Power of Diversity Creates Better Groups, Firms, Schools, and
Societies, theorist Scott E. Page asserts that diversity
trumps ability when it comes to problem solving. He takes pains to
make clear that he does not mean that ability does not matter, only
that diversity matters, too. He acknowledges that certain
conditions must be met for differences between people to produce
benefits. For starters, he says diversity must be relevant to the
problem at hand, and the people in a diverse group must be able to
get along. Given these conditions, he believes that a group of
diverse problem solvers will outperform groups of high-ability
problem solvers, and he has created a mathematical model to
demonstrate this premise.
Page's work implies that a student body composed of diverse
individuals who possess complementary skills, abilities, and
perspectives will enhance learning for the entire class. His work
also suggests that benefits might accrue to society at large when a
more diverse cohort of students enters the workforce. Page closes
the introduction to The Difference with these words: "In
difference lies the potential to contribute."
Improved Access to Care
As an influential report pointed out in 2004, "The lack of
minority health professionals is compounding the nation's
persistent racial and ethnic health disparities. From cancer, heart
disease, and HIV/AIDS to diabetes and mental health, African
Americans, Hispanic Americans, and American Indians tend to receive
less and lower quality health care than whites, resulting in higher
mortality rates. The consequences of health disparities are grave
and will only be remedied through sustained efforts and a national
ADEA's long-held position has been that, without minority
practitioners, access to care will be limited or absent in minority
communities throughout the nation. Dental practice data from both
the American Dental Association (ADA) and ADEA support this
Getting the conversation started
Look at the slides below. These slides
illustrate the practice characteristics of U.S. dentists as
reported in a 1996 ADA survey. Note that only 8% of practicing
dentists come from underrepresented minority groups. The second
slide reveals that white, black, and Hispanic dentists are more
likely than other dentists to treat patients of their own race.
This fact supports the notion that minorities will not achieve full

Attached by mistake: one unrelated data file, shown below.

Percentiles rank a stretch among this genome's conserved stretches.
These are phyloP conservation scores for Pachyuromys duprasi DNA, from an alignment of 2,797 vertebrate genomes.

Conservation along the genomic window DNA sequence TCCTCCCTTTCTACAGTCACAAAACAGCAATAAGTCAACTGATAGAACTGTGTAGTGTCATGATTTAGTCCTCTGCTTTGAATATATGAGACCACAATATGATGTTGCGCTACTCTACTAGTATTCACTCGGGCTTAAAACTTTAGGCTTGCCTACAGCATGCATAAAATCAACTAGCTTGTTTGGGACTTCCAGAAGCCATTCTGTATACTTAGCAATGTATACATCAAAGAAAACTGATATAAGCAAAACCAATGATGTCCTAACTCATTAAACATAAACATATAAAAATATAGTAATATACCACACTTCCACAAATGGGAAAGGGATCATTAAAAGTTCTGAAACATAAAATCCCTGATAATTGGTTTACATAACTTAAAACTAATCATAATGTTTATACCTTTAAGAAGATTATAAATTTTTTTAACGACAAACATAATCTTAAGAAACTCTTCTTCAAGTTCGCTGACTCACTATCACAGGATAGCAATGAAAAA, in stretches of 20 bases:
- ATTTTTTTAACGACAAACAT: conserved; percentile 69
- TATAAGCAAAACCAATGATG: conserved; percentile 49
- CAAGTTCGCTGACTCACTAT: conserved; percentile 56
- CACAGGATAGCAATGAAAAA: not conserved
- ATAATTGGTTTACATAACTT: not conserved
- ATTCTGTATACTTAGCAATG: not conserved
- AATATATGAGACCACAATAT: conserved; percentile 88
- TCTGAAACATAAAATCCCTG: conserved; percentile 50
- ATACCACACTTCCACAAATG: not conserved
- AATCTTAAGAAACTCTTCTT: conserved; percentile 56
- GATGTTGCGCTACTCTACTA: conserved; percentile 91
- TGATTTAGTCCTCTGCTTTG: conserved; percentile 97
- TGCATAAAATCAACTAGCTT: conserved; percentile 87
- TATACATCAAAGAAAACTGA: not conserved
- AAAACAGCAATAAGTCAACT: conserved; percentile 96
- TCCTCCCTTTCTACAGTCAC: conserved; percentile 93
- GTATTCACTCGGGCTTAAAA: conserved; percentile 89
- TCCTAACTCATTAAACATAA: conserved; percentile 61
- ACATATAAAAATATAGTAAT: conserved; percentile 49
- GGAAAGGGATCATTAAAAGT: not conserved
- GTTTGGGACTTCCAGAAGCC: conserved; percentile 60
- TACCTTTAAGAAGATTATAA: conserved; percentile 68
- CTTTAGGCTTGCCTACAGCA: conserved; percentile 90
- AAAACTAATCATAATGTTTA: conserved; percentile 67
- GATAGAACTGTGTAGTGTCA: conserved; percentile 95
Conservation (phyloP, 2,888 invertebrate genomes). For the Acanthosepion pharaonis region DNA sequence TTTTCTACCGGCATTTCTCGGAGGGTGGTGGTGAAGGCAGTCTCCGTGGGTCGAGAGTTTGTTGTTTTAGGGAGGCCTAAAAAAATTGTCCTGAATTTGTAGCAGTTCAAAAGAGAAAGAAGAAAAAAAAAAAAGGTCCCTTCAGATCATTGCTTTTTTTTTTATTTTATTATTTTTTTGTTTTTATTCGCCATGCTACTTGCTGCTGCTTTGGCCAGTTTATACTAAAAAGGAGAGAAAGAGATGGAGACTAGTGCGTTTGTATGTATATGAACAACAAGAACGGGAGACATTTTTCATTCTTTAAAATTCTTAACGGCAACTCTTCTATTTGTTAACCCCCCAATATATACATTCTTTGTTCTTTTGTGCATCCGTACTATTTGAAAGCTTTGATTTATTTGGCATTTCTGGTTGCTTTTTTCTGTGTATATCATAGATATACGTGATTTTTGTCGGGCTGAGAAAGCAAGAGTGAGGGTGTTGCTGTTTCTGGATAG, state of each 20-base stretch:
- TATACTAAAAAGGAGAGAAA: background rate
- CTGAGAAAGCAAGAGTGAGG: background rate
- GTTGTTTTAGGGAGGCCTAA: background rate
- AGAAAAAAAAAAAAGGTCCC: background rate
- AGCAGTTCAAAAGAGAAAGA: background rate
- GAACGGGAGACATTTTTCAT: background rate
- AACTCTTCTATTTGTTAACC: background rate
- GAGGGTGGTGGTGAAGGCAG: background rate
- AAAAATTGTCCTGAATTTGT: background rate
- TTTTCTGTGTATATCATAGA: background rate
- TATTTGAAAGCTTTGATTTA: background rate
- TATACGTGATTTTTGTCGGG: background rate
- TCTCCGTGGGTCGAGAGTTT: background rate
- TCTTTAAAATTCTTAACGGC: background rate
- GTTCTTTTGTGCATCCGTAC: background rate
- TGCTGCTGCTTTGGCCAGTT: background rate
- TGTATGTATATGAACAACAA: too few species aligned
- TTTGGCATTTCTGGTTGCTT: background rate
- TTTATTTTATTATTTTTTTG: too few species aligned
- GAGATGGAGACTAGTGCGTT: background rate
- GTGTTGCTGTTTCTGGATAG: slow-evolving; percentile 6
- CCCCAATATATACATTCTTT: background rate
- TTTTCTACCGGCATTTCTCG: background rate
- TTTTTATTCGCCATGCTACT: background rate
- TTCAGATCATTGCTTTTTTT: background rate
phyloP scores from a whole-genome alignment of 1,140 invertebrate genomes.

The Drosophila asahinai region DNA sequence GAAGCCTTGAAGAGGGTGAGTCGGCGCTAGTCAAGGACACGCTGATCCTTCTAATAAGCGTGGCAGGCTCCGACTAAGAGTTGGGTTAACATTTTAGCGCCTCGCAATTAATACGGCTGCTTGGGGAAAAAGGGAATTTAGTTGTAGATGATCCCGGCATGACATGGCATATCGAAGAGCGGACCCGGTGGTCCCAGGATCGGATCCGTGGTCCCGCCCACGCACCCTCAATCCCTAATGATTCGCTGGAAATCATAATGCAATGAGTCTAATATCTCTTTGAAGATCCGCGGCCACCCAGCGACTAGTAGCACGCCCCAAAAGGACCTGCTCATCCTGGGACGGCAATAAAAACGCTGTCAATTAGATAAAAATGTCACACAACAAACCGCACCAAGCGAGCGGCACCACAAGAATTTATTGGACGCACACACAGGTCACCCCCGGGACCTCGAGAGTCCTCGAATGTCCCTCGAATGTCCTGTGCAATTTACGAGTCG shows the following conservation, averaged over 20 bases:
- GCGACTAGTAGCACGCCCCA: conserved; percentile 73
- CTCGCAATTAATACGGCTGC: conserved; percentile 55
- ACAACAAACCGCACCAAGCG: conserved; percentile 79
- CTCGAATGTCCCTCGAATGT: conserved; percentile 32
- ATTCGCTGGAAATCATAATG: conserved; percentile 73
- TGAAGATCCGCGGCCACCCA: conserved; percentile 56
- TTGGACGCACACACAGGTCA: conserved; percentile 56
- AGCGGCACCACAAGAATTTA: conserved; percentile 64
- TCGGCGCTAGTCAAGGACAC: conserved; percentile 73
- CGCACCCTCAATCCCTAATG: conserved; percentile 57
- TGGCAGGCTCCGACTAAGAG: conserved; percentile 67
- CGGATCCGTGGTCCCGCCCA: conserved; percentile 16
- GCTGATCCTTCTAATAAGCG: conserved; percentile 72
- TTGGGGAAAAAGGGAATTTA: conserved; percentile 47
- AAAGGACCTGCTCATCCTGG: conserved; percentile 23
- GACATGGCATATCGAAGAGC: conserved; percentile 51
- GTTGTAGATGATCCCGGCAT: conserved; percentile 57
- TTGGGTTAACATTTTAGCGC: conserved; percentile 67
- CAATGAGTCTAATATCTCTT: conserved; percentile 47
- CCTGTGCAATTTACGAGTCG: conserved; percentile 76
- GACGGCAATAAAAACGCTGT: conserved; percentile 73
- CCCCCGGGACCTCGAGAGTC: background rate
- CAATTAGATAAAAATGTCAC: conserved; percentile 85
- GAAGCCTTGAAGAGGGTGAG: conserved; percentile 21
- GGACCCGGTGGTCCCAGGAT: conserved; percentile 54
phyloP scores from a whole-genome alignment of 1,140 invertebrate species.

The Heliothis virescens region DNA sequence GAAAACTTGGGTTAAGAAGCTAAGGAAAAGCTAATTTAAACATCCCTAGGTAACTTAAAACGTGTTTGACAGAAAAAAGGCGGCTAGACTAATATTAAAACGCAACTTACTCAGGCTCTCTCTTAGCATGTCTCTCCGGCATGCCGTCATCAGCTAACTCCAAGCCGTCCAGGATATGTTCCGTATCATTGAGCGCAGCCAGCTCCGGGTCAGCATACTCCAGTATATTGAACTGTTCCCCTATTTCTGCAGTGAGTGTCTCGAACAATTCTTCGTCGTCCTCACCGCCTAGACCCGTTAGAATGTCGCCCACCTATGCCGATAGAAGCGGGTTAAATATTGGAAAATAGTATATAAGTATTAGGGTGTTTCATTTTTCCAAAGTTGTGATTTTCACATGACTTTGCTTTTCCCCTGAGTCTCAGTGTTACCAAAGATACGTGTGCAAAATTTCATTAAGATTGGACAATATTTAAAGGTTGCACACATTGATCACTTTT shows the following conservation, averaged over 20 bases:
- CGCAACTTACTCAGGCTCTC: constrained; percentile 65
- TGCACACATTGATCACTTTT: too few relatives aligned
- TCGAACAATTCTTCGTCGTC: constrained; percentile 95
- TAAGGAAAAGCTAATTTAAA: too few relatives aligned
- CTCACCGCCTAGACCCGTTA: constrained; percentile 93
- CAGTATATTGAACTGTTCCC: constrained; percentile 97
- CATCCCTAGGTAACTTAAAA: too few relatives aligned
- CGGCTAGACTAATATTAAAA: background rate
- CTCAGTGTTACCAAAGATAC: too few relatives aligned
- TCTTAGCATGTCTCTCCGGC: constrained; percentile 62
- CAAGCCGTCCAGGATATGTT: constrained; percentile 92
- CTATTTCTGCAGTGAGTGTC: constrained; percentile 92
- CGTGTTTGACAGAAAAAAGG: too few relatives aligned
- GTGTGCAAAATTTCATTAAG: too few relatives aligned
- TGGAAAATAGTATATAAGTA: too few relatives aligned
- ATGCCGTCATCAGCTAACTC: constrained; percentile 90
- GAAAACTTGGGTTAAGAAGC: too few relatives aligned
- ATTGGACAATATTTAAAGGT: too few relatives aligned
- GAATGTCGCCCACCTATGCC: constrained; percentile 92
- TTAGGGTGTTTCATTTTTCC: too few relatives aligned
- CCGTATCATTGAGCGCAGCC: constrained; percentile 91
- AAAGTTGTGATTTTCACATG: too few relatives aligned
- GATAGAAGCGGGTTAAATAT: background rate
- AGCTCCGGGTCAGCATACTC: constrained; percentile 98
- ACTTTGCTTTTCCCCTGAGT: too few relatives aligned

access to care unless they are proportionately represented in the
health care work force.
According to the a 2002 Institute of Medicine Report,Unequal
Treatment: Confronting Racial and Ethnic Disparities in Health
Care, patients are drawn to health professionals of the same
race or ethnicity because they believe these providers will be
better able to relate to their concerns.
Ask: Should the responsibility of providing
care to URM populations reside solely with URM practitioners? How
can our institution's diversity policies engage all students in
extending access to care to the underserved?
Look at the box below. Annual surveys of practicing dentists and
dental school seniors affirm that individuals educated in diverse
settings are far more likely to work and live in racially and
ethnically diverse environments after graduation.
ADEA Annual Survey of Dental School Seniors
Table 27. Percentage of their future patients seniors expect to
be from underserved race/ethnic populations, by percentage of total
Note: Percentages may not total 100% because of
Sources of additional evidence that diversity
promotes improved access to care include:
This report warns that minorities face "unequal treatment" when
encountering the health care system. Using data from the U.S.
Department of Health and Human Services, the report states that
"racial and ethnic minority providers are more likely to serve in
minority and medically underserved communities."
The report recommends increasing "the proportions of
underrepresented U.S. racial and ethnic minorities among health
professionals" and says that "to the extent legally permissible,
affirmative action and other efforts are needed" to reach this
The report calls for increasing diversity in America's health
professions education and training programs with a goal of
increasing the numbers of health professionals from
underrepresented and underserved communities. The report outlines